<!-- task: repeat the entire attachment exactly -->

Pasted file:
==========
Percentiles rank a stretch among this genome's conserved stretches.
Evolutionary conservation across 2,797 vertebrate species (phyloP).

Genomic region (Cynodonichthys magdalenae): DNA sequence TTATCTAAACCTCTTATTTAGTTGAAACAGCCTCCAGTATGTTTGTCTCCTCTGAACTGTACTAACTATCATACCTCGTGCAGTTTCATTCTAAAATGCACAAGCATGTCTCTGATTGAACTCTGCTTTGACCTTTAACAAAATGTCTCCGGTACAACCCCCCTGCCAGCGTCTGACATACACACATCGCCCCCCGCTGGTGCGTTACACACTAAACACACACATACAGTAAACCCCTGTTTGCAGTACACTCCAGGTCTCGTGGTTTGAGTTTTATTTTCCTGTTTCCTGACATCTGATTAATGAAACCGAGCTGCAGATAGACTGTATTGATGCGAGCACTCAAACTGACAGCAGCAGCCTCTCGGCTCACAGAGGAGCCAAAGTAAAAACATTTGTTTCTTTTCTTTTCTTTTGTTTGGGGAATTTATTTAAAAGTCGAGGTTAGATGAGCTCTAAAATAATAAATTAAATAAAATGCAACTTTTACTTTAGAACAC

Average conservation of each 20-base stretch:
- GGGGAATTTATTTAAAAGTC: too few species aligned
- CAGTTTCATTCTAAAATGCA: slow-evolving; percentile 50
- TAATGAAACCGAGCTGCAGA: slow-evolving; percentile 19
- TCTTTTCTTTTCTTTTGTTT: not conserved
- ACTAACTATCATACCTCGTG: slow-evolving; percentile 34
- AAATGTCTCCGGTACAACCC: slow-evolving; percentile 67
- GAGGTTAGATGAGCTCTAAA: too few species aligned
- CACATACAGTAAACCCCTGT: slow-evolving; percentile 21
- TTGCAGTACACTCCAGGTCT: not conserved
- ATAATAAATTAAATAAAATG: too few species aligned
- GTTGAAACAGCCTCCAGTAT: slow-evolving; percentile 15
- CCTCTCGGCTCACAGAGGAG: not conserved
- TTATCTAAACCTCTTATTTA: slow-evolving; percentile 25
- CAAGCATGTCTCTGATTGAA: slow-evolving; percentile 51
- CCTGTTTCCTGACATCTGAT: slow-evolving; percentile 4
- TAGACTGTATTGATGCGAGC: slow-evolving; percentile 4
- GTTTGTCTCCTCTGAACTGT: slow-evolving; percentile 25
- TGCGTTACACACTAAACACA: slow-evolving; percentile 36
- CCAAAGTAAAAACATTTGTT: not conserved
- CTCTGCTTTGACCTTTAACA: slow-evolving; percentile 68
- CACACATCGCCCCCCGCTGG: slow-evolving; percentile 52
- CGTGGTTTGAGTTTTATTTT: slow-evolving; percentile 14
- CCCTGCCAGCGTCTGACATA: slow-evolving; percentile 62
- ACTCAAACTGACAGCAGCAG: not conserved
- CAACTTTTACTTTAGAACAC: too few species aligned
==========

Percentiles rank a stretch among this genome's conserved stretches.
Evolutionary conservation across 2,797 vertebrate species (phyloP).

Genomic region (Cynodonichthys magdalenae): DNA sequence TTATCTAAACCTCTTATTTAGTTGAAACAGCCTCCAGTATGTTTGTCTCCTCTGAACTGTACTAACTATCATACCTCGTGCAGTTTCATTCTAAAATGCACAAGCATGTCTCTGATTGAACTCTGCTTTGACCTTTAACAAAATGTCTCCGGTACAACCCCCCTGCCAGCGTCTGACATACACACATCGCCCCCCGCTGGTGCGTTACACACTAAACACACACATACAGTAAACCCCTGTTTGCAGTACACTCCAGGTCTCGTGGTTTGAGTTTTATTTTCCTGTTTCCTGACATCTGATTAATGAAACCGAGCTGCAGATAGACTGTATTGATGCGAGCACTCAAACTGACAGCAGCAGCCTCTCGGCTCACAGAGGAGCCAAAGTAAAAACATTTGTTTCTTTTCTTTTCTTTTGTTTGGGGAATTTATTTAAAAGTCGAGGTTAGATGAGCTCTAAAATAATAAATTAAATAAAATGCAACTTTTACTTTAGAACAC

Average conservation of each 20-base stretch:
- GGGGAATTTATTTAAAAGTC: too few species aligned
- CAGTTTCATTCTAAAATGCA: slow-evolving; percentile 50
- TAATGAAACCGAGCTGCAGA: slow-evolving; percentile 19
- TCTTTTCTTTTCTTTTGTTT: not conserved
- ACTAACTATCATACCTCGTG: slow-evolving; percentile 34
- AAATGTCTCCGGTACAACCC: slow-evolving; percentile 67
- GAGGTTAGATGAGCTCTAAA: too few species aligned
- CACATACAGTAAACCCCTGT: slow-evolving; percentile 21
- TTGCAGTACACTCCAGGTCT: not conserved
- ATAATAAATTAAATAAAATG: too few species aligned
- GTTGAAACAGCCTCCAGTAT: slow-evolving; percentile 15
- CCTCTCGGCTCACAGAGGAG: not conserved
- TTATCTAAACCTCTTATTTA: slow-evolving; percentile 25
- CAAGCATGTCTCTGATTGAA: slow-evolving; percentile 51
- CCTGTTTCCTGACATCTGAT: slow-evolving; percentile 4
- TAGACTGTATTGATGCGAGC: slow-evolving; percentile 4
- GTTTGTCTCCTCTGAACTGT: slow-evolving; percentile 25
- TGCGTTACACACTAAACACA: slow-evolving; percentile 36
- CCAAAGTAAAAACATTTGTT: not conserved
- CTCTGCTTTGACCTTTAACA: slow-evolving; percentile 68
- CACACATCGCCCCCCGCTGG: slow-evolving; percentile 52
- CGTGGTTTGAGTTTTATTTT: slow-evolving; percentile 14
- CCCTGCCAGCGTCTGACATA: slow-evolving; percentile 62
- ACTCAAACTGACAGCAGCAG: not conserved
- CAACTTTTACTTTAGAACAC: too few species aligned